Flint Hill lunch debt

Wesley Jackson, district manager for Perimeter Roofing, recently presented NCSS School Nutrition Director, Abdul Lindsay; Flint Hill Elementary School Principal Dr. Lynne DiNardo; and Flint Hill School Nutrition employees with a check for $2,860.80 to pay off student lunch debt at the school.

CONYERS — Every student at Flint Hill Elementary School who needs a hot meal will have one thanks to support from Perimeter Roofing as the company’s foundation, Perimeter Cares, recently paid off all of the school’s student lunch debt.

Perimeter Roofing district manager, Wesley Jackson, recently presented school Principal Dr. Lynne DiNardo with a check for $2,860.80 to officially pay off the debt students have accumulated.

“We are so very thankful for this generous donation from Perimeter Cares,” said DiNardo. “Our community has a high poverty rate and it’s very unfortunate, but we know that many times, the only hot meals children receive are at school. Paying off the student debt will be a tremendous help for many of our Flint Hill families. This is such a wonderful gesture and we thank Perimeter Roofing for supporting our boys and girls.”

According to Jackson, Perimeter Roofing’s foundation has been paying off school lunch debts for more than two years.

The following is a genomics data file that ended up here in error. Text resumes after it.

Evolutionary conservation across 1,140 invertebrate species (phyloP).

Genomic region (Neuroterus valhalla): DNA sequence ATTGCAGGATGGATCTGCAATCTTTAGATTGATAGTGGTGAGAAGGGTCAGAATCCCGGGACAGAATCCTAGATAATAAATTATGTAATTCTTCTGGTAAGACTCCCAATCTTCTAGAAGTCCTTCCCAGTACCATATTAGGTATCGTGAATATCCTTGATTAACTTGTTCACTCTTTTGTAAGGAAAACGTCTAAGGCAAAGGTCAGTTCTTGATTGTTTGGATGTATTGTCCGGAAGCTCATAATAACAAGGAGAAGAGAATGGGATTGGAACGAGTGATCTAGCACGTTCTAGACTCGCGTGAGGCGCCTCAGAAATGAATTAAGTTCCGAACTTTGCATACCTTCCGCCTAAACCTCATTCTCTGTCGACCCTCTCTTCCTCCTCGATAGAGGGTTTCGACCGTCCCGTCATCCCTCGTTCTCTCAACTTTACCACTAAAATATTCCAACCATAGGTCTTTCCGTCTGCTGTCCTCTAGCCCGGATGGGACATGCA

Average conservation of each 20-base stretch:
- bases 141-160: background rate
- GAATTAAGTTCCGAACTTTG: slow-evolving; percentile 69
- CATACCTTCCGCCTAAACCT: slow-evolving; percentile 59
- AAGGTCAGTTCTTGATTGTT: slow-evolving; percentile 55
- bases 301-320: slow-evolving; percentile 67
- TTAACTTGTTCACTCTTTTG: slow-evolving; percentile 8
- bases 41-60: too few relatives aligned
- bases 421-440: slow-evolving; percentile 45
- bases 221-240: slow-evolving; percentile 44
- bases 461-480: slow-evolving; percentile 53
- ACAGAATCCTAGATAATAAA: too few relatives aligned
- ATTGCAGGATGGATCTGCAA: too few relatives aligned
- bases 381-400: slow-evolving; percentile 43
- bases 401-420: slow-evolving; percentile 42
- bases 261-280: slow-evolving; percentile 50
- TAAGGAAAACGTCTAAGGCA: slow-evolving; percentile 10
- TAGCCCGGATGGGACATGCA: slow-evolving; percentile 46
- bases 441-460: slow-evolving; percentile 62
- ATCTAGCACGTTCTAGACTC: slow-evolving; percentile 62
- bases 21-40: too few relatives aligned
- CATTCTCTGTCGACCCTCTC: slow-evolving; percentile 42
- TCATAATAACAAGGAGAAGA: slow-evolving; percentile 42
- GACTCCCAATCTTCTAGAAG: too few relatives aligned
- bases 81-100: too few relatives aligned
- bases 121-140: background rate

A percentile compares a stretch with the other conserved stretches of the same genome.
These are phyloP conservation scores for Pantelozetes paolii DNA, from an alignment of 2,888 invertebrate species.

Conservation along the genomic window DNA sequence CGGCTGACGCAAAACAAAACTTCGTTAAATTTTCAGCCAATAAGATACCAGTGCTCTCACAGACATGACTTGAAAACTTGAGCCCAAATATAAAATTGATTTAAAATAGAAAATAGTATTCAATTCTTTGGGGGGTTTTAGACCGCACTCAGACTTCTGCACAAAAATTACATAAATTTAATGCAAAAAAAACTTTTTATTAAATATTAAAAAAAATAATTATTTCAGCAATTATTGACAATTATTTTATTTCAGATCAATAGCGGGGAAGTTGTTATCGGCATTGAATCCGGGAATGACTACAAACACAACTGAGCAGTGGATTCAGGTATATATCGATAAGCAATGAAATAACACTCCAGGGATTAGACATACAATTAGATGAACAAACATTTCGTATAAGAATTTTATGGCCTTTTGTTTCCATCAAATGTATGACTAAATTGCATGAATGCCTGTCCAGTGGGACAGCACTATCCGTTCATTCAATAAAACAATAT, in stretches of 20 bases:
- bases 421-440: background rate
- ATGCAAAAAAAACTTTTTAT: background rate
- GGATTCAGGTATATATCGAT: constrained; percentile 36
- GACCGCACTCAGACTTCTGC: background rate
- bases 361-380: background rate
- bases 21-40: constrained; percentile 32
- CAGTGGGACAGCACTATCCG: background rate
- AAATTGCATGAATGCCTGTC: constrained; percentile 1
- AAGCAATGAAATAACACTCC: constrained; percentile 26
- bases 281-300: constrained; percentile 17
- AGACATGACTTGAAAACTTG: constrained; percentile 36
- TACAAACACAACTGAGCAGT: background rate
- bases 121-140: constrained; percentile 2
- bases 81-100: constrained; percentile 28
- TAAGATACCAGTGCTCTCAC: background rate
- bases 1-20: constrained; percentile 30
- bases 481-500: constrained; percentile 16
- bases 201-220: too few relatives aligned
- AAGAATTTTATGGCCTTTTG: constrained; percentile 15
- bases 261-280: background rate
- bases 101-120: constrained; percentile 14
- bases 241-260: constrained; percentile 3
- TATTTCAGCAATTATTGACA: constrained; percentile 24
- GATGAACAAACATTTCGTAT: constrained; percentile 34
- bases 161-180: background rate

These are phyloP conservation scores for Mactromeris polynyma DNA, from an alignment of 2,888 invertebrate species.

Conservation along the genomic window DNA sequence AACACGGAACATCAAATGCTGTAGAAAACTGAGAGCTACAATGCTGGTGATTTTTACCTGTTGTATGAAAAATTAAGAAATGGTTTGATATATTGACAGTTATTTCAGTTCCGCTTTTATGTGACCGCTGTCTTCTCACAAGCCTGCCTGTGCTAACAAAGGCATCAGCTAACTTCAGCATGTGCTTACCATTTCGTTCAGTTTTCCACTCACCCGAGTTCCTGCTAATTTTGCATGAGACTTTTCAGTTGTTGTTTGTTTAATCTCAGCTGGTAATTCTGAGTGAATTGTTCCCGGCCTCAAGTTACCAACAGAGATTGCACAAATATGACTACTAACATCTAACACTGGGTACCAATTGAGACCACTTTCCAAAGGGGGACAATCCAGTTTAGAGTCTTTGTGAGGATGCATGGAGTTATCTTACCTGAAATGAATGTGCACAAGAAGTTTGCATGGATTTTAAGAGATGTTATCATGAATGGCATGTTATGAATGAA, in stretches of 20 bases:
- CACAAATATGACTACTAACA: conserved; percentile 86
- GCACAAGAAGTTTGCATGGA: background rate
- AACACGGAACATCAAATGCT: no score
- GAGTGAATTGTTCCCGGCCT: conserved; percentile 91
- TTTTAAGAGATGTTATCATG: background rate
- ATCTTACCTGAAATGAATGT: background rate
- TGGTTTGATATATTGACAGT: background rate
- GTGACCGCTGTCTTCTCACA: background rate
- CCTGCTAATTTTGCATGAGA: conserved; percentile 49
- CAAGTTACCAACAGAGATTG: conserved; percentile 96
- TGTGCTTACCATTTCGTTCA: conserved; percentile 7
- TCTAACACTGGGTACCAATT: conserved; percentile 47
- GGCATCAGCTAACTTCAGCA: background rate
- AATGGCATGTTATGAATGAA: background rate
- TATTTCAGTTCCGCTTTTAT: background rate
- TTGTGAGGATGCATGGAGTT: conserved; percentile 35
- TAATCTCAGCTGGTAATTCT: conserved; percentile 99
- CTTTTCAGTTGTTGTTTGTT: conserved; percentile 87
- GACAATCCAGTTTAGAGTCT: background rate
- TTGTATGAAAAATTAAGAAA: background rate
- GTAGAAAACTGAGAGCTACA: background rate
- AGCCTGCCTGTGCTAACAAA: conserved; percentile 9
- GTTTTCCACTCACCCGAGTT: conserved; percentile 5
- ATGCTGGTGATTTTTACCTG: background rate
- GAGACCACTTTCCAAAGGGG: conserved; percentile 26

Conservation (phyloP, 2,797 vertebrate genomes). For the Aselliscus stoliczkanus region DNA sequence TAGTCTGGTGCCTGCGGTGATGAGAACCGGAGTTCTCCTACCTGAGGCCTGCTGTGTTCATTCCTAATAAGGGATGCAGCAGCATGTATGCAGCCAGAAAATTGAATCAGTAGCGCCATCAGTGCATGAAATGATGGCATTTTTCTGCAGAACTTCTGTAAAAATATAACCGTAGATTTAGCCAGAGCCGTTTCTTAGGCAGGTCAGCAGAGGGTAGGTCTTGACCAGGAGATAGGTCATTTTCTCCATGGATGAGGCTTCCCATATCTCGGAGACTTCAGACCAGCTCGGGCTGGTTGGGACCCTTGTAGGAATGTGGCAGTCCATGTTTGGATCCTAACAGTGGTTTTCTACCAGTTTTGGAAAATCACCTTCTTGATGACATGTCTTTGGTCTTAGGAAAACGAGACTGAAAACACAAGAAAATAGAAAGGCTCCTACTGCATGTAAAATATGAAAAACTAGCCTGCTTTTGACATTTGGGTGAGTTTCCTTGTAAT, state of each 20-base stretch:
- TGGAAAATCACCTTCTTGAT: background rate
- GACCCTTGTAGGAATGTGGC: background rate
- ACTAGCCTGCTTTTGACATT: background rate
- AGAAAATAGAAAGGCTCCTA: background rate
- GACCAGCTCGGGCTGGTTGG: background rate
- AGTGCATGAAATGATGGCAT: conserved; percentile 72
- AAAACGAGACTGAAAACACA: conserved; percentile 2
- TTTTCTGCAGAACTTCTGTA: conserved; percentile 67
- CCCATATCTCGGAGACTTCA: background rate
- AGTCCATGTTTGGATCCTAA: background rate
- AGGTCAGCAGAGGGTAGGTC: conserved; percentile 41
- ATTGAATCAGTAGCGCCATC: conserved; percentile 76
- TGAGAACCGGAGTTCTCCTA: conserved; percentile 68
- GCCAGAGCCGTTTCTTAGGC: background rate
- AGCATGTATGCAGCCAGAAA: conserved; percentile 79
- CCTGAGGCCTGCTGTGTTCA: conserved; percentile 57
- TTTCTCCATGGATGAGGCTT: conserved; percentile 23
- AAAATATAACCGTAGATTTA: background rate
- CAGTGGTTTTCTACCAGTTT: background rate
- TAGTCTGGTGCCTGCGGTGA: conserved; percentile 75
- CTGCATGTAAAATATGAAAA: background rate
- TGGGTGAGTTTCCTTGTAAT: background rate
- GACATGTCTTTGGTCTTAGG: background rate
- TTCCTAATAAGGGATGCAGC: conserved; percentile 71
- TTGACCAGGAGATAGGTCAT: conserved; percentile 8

“This is the 78th school in Georgia that we have done this for,” he said. “We learned that some kids were being bullied for getting sack lunches and that a lot of kids were taking their lunches home to feed their brothers and sisters. We wanted to help make a difference so the company began the school lunch challenge.”

Jackson noted that Superior Distribution donates much of the funds available for the school lunch challenge program.

“They are our supplier for shingles,” Jackson explained. “They donate a large portion of the funds for the program. In addition, whenever we do a roof, a small portion goes to the foundation as well.”

Jackson said the company will continue its efforts to put warm food in the bellies and smiles on the faces of school children throughout Georgia, and they challenge other companies and organizations to do the same.

“It’s amazing — a feeling that’s not explainable,” said Jackson. “It’s a great deed that I’m happy to be a part of, and I hope others will do the same. It’s all about the kids.”

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